What We Do
The National Wildlife Refuge System is a series of lands and waters owned and managed by the U.S. Fish and Wildlife Service. Wildlife conservation is at the heart of the refuge system. It drives everything we do from the purpose a refuge is established, to the recreational activities offered there, to the resource management tools we use. Selecting the right tools helps us ensure the survival of local plants and animals and helps fulfill the purpose of the refuge.
Harbor Island National Wildlife Refuge is managed passively. Refuge staff monitor the island for major issues and intervene when necessary, but the island largely takes care of itself.
Invasive species management
White-tailed deer hunting
Management and Conservation
Refuges use a wide range of land management tools based on the best science available. Some refuges use prescribed fires to mimic natural fires that would have cleared old vegetation from the land. This helps native plants regenerate and local wildlife to thrive. Other refuges contain wilderness areas where land is largely managed passively. By using these management tools, we aim to ensure a balanced conservation approach where both wildlife and people will benefit. At this field station our conservation toolbox includes:
Invasive Species Management
An invasive species invasive species
An invasive species is any plant or animal that has spread or been introduced into a new area where they are, or could, cause harm to the environment, economy, or human, animal, or plant health. Their unwelcome presence can destroy ecosystems and cost millions of dollars.
Learn more about invasive species can be any kind of life, including plants, animals and fungus, that does not normally live in the area and that spreads and becomes abundant. These species have a negative impact on their new environment. Refuge staff have identified non-native phragmites on the refuge and have been working to treat the patch and eliminate it from the island.
White-tailed Deer Hunting
Over time, the forests on the island seem to be changing. Non-native earthworms, climate change climate change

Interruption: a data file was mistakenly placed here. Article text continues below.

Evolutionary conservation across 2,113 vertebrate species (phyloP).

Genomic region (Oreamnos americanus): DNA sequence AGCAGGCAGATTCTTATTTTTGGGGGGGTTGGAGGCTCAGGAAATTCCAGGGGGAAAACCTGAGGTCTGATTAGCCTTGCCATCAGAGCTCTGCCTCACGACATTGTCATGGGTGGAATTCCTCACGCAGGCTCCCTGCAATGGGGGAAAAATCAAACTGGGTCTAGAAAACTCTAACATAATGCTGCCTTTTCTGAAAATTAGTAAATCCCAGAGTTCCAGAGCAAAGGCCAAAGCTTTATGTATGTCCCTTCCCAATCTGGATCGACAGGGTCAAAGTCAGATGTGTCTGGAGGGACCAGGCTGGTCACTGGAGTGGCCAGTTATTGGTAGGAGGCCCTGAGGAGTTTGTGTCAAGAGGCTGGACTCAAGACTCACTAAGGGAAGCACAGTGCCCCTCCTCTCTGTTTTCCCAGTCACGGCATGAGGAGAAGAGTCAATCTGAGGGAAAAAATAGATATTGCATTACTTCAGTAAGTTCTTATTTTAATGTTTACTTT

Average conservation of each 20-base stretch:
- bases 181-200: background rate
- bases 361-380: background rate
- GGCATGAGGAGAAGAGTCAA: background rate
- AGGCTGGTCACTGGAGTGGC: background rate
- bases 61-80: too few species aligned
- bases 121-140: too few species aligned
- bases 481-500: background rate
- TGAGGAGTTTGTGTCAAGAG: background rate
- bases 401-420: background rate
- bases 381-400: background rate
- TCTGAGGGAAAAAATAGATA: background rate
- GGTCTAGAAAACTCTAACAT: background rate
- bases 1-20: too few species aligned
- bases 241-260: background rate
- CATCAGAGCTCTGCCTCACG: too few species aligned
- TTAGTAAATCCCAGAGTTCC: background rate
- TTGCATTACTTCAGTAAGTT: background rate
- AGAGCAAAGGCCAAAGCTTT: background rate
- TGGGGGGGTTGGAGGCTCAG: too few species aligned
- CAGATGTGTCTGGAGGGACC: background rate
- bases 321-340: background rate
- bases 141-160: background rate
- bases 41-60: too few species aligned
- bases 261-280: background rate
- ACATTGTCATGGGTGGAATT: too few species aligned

Climate change includes both global warming driven by human-induced emissions of greenhouse gases and the resulting large-scale shifts in weather patterns. Though there have been previous periods of climatic change, since the mid-20th century humans have had an unprecedented impact on Earth's climate system and caused change on a global scale.
Learn more about climate change and a high population of deer for the size of the islands are beginning to shift the vegetation. Deer, like consistent gardeners, browse trees and other vegetation on the island making it difficult for understory plants and new seedlings to grow and remain healthy. Little can be done about the earthworms and climate change, but we can encourage deer hunting on the island.
National wildlife refuges are where wildlife comes first. Every activity that people can participate in on the refuge has to be determined compatible with the reason the refuge was founded. We try to strike a balance between human users and undisturbed habitat for wildlife.
Research, Inventorying and Monitoring
The refuge conducts inventories of the plants and animals it encounters during its visits. It also monitors resources of concern like threatened and endangered species and species of concern.
Learn more about the management of the refuge by reviewing the 2013 Gravel Island, Green Bay, Harbor Island, Huron and Michigan Islands National Wildlife Refuges Comprehensive Conservation Plan, the 2015 Habitat Management Plan. You can find copies of these plans in the library.
U.S. Fish and Wildlife Service law enforcement officers have a wide variety of duties and responsibilities. Officers help visitors understand and obey wildlife protection laws. They work closely with state and local government offices to enforce federal, state and refuge hunting regulations that protect migratory birds and other game species from illegal take and preserve legitimate hunting opportunities.
Laws and Regulations
The Harbor Island National Wildlife Refuge welcomes visitors. We want you to enjoy your visit while keeping the refuge in pristine condition for you, future guests and the wildlife and plants that call the area home. During your visit we ask you to follow these regulations which help us ensure our mission.